We decided against eating museum food and instead hopped on the subway to get to the Grand Central Terminal (the out-of-towners say Grand Central Station) (89 East 42nd Street) and take pictures of the famous station. The terminal was built in 1903 in the Beaux Arts architectural style and is made primarily of granite. According to a 2013 article in World Nuclear Association, because the building is made with so much granite it actually emits relatively high levels of radiation. Good thing we are only passing through! In 2013, 21.9 million visitors passed through the terminal, making it one of the world’s most visited tourist attractions. Grand Central Terminal covers 48 acres and has 44 platforms – more than any other railway station in the world. The other interesting fact about the terminal is that the Metropolitan Transportation Authority does not own it – private firm Midtown TDR Ventures.
We were also advised by a number of friends to eat at the famous Oyster Bar. Instead of sitting down at the bar, which resembled a 1950s luncheon counter, we opted to eat in the restaurant. The food was good, reminding us of Spenger’s Fresh Fish Grotto in Berkeley, which has a 1950s ambiance to its decor. Let’s just say that this was the most expensive meal we had in New York! But our seafood was fresh!
After our late lunch, we decided to take a leisurely walk to where we were going to meet Jack and Fay. First, we headed to the New York Public Library (5th Avenue at 42nd Street), which is a grand building. Founded in 1895, the NYPL is the largest public library system in the country, comprising 88 neighborhood branches and four scholarly research centers. With 51 million holdings, including books, e-books, DVDs, and important research collections, NYPL serves more than 17 million patrons yearly, and millions via online access. Behind the library is Bryant Park, home to Project Runway’s runway finale. From there, we hiked to Times Square for a brief sprint, just so the kids could see where everyone gathers on New Year’s Eve. Time Square, which is located in Midtown Manhattan, begins at Broadway and Seventh Avenue and spans out from 42nd Street to 47th Street. We couldn’t get away fast enough. It was a hot day and there were too many people and cars in the area.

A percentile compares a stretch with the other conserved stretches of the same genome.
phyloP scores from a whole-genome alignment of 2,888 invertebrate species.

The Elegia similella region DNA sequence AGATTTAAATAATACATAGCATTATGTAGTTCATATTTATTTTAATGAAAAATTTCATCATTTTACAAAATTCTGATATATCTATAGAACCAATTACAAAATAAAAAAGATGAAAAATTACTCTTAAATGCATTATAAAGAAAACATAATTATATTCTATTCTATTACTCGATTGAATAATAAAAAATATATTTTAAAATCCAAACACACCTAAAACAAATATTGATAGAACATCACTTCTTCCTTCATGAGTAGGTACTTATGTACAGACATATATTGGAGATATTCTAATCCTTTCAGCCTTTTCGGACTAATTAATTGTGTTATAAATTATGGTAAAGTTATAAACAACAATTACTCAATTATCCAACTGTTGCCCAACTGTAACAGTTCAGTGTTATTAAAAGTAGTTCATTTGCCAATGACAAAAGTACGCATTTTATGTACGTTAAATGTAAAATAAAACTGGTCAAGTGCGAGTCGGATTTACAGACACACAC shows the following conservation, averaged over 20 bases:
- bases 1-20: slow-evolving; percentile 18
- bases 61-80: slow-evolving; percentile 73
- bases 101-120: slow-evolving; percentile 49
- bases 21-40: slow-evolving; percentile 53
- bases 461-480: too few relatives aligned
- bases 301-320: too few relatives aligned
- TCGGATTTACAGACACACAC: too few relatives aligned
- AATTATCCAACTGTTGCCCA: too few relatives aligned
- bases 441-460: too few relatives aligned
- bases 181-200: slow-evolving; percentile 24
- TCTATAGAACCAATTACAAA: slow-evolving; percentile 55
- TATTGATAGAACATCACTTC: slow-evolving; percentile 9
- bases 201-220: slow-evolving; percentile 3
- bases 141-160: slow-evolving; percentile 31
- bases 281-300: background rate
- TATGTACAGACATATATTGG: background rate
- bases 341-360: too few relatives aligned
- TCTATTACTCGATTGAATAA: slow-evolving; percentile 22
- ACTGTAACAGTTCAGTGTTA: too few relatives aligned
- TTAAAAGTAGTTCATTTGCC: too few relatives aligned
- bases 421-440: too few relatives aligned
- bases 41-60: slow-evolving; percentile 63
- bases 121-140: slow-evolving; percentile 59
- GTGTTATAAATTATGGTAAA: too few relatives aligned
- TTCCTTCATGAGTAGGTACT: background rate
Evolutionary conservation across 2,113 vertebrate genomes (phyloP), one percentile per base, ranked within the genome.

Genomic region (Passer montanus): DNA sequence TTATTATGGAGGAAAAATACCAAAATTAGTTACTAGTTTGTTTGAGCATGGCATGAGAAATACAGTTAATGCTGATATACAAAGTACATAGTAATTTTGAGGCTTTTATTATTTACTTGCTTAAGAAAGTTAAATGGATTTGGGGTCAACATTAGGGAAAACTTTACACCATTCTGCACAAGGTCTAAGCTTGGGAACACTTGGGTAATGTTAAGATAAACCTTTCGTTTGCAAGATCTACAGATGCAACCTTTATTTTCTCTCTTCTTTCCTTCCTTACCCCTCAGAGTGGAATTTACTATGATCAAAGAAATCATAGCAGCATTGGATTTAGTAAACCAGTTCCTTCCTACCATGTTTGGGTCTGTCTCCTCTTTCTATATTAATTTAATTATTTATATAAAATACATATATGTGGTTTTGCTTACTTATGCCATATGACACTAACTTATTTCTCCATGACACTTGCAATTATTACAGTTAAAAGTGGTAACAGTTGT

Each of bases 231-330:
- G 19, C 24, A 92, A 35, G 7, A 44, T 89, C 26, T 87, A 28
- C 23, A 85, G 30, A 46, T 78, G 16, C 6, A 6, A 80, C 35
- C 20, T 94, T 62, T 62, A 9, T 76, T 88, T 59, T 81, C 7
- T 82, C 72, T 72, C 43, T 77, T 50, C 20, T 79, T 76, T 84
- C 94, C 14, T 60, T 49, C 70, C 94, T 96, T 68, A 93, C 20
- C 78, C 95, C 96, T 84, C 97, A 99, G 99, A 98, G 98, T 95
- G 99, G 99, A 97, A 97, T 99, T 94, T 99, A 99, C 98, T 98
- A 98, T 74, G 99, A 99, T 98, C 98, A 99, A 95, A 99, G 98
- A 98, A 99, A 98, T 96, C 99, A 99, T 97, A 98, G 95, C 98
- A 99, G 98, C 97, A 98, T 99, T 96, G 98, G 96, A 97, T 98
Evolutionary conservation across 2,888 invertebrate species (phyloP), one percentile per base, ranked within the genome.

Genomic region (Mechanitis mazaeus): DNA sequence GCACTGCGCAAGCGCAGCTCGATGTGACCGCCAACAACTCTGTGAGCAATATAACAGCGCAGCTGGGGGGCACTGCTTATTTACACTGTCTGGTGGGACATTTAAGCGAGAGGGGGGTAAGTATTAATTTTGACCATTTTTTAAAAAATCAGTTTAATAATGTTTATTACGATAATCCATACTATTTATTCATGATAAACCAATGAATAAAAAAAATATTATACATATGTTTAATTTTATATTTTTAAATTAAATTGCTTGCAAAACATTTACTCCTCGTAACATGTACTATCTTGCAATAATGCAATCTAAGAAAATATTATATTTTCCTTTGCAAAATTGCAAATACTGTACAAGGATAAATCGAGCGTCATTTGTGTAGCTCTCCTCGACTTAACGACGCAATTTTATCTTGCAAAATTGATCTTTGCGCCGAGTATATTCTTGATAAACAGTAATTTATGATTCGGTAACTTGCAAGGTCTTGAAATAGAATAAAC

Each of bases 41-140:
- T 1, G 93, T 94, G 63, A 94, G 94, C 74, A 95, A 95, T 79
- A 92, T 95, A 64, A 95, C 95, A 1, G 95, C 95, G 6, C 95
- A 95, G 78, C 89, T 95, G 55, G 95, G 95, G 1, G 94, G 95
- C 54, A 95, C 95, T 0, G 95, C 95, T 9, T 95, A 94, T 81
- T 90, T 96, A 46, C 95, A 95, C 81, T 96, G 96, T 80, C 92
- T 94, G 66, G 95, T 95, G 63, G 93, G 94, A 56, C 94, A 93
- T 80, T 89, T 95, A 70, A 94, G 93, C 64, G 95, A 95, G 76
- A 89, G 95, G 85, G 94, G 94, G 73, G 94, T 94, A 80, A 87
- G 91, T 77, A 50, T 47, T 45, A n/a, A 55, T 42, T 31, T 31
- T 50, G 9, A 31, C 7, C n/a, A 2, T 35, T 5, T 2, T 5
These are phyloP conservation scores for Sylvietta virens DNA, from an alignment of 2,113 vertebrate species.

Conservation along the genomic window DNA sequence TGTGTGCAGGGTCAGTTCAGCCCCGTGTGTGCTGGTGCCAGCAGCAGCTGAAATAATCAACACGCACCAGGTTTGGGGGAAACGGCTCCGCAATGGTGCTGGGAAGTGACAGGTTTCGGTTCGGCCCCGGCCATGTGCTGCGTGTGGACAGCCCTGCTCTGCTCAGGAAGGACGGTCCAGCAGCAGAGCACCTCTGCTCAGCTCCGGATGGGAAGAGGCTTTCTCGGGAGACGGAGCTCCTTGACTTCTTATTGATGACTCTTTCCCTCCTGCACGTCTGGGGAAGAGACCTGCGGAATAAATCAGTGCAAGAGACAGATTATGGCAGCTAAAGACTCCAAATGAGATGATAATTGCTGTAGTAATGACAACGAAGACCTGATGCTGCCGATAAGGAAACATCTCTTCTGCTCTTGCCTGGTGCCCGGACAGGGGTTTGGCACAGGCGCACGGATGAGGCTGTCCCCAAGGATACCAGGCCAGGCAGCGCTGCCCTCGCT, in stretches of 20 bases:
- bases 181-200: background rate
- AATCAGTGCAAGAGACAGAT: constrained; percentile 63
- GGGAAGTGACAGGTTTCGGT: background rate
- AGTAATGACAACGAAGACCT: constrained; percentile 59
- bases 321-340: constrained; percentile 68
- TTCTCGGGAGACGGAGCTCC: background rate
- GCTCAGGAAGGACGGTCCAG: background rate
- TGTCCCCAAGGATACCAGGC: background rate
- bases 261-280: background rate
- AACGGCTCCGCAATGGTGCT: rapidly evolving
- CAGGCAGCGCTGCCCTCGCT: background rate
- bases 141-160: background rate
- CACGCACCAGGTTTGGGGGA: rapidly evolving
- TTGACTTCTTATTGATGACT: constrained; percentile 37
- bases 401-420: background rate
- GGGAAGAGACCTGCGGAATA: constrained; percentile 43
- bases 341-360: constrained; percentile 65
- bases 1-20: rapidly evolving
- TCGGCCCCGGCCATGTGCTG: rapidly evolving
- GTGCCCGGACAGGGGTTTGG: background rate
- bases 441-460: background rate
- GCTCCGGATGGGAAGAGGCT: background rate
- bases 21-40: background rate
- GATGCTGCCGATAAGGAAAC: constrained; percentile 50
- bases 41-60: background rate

We kept walking downtown on Broadway, taking note of how the neighborhood was changing from the glitz of Times Square to some gritty areas. At any rate, one of the points of destination was the Flatiron Building (174 5th Avenue), which David and I had seen in 2008 but did not have a picture of since we didn’t bring a camera on that trip. At the time it opened in 1902, the 22-floor, steel-framed triangular-shaped building was considered to be a groundbreaking skyscraper. We took a little respite at Madison Square Park (at the intersection of 5th Avenue, Broadway, and 23rd Street), a.k.a. a nap, before continuing on our walk.
We met up with Jack and Fay, daughters Camille and Genny, and Genny’s friend, for drinks at Narcissa Restaurant (25 Cooper Square). We had a great time, marveling at the fact that we could end up in New York City at the same time and being able to get together.
Afterwards, since we were already downtown or in Lower Manhattan, we walked all the way back to Little Italy. I can assure you that we easily logged ten thousand or more steps that day. Our friend Sandy recommended The Egg Shop (151 Elizabeth Street, 646.666.0810) since it was in our neighborhood. Her mother, who had recently visited New York, had gone to and liked The Egg Shop. So we had a late dinner at this cute little café that serves – you guessed it – all kinds of dishes, especially creatively concocted sandwiches, made with organic and locally sourced eggs. It was a quiet way to end another packed day of walking and touring.